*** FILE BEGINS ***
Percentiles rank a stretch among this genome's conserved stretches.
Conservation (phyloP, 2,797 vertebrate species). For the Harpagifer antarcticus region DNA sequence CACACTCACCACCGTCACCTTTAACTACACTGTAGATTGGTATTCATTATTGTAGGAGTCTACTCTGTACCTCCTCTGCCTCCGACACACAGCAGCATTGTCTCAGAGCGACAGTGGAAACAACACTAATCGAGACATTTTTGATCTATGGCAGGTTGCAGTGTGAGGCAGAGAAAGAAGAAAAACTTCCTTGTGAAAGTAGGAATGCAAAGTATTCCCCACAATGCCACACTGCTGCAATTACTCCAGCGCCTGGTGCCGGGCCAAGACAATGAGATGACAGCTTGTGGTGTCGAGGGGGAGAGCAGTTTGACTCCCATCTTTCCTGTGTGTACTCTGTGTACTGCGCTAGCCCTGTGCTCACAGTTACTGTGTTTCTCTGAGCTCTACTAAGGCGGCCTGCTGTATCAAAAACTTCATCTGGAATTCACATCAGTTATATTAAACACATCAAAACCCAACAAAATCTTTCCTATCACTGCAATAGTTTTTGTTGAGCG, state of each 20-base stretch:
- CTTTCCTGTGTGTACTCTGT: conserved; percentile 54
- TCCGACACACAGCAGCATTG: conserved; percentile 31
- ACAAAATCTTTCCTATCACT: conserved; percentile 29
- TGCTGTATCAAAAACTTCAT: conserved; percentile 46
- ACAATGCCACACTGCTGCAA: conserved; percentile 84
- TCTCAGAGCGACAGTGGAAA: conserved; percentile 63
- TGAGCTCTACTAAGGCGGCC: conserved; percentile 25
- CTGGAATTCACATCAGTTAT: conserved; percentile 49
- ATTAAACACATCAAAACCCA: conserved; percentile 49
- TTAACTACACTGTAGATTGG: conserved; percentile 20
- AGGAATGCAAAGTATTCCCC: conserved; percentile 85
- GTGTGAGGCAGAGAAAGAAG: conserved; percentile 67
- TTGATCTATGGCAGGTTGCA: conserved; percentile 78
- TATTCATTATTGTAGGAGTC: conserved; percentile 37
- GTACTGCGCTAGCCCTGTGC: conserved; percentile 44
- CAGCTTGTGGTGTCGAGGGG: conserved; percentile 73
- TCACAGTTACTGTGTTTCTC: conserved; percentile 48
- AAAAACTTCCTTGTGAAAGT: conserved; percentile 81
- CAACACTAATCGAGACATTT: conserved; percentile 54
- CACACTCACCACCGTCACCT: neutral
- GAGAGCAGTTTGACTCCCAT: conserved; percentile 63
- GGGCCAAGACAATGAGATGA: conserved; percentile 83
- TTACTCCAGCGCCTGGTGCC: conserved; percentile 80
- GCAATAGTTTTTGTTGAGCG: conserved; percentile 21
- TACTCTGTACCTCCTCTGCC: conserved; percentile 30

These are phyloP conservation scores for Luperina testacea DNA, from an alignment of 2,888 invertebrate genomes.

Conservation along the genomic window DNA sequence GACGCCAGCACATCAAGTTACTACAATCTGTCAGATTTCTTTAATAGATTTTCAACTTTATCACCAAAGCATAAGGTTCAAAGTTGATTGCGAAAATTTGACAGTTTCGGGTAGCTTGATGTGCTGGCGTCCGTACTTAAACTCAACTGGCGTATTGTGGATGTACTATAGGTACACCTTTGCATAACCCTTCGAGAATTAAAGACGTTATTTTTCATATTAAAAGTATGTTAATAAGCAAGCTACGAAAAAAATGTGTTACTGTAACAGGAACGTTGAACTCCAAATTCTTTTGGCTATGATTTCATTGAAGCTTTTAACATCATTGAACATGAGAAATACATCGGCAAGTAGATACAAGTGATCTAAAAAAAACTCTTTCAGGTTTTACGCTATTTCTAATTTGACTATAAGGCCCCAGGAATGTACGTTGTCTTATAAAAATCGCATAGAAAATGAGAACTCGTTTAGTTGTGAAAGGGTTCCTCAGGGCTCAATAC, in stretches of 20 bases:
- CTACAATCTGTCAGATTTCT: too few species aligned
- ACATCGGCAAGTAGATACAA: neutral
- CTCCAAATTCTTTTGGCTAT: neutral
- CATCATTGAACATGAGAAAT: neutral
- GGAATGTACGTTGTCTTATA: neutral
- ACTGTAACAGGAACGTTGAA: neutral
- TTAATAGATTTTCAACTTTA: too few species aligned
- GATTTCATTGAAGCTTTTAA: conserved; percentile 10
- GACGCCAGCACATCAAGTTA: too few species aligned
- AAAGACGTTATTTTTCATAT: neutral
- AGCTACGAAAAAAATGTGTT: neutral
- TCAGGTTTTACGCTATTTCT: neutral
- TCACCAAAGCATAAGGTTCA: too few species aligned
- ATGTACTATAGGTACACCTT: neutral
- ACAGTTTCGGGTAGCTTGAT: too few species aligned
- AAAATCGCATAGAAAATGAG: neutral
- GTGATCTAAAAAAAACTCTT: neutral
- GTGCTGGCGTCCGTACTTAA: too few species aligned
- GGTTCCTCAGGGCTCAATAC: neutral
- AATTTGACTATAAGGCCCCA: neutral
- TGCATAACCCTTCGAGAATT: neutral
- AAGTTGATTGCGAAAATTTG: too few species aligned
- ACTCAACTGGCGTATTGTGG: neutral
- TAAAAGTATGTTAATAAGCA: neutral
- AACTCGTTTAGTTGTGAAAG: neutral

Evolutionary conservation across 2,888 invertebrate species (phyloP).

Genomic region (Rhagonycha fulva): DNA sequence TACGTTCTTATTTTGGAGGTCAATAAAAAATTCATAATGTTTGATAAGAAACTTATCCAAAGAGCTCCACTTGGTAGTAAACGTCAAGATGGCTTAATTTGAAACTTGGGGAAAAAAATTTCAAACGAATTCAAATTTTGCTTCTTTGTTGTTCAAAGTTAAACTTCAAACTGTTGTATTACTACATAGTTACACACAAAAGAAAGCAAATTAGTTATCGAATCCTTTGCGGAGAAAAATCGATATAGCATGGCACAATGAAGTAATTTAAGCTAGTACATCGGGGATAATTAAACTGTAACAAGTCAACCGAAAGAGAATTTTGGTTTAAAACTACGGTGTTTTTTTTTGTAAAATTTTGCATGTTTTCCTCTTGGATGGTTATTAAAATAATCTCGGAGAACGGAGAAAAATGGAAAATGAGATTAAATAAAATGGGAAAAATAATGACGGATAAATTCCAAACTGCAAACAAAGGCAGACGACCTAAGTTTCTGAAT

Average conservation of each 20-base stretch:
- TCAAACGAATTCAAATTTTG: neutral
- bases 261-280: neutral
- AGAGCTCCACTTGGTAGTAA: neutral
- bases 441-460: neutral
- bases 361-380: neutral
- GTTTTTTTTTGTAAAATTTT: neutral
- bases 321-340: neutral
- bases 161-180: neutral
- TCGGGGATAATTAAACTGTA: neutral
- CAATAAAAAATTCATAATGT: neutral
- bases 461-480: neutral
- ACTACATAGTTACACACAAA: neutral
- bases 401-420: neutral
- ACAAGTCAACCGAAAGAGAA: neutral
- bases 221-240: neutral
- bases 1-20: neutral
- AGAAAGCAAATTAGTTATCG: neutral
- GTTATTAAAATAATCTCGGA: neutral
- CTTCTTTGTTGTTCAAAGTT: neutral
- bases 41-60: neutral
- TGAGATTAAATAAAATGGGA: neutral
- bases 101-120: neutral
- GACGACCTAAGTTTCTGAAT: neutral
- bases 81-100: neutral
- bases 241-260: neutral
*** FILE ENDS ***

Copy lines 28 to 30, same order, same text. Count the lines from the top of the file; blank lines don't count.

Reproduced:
These are phyloP conservation scores for Luperina testacea DNA, from an alignment of 2,888 invertebrate genomes.

Conservation along the genomic window DNA sequence GACGCCAGCACATCAAGTTACTACAATCTGTCAGATTTCTTTAATAGATTTTCAACTTTATCACCAAAGCATAAGGTTCAAAGTTGATTGCGAAAATTTGACAGTTTCGGGTAGCTTGATGTGCTGGCGTCCGTACTTAAACTCAACTGGCGTATTGTGGATGTACTATAGGTACACCTTTGCATAACCCTTCGAGAATTAAAGACGTTATTTTTCATATTAAAAGTATGTTAATAAGCAAGCTACGAAAAAAATGTGTTACTGTAACAGGAACGTTGAACTCCAAATTCTTTTGGCTATGATTTCATTGAAGCTTTTAACATCATTGAACATGAGAAATACATCGGCAAGTAGATACAAGTGATCTAAAAAAAACTCTTTCAGGTTTTACGCTATTTCTAATTTGACTATAAGGCCCCAGGAATGTACGTTGTCTTATAAAAATCGCATAGAAAATGAGAACTCGTTTAGTTGTGAAAGGGTTCCTCAGGGCTCAATAC, in stretches of 20 bases:
- CTACAATCTGTCAGATTTCT: too few species aligned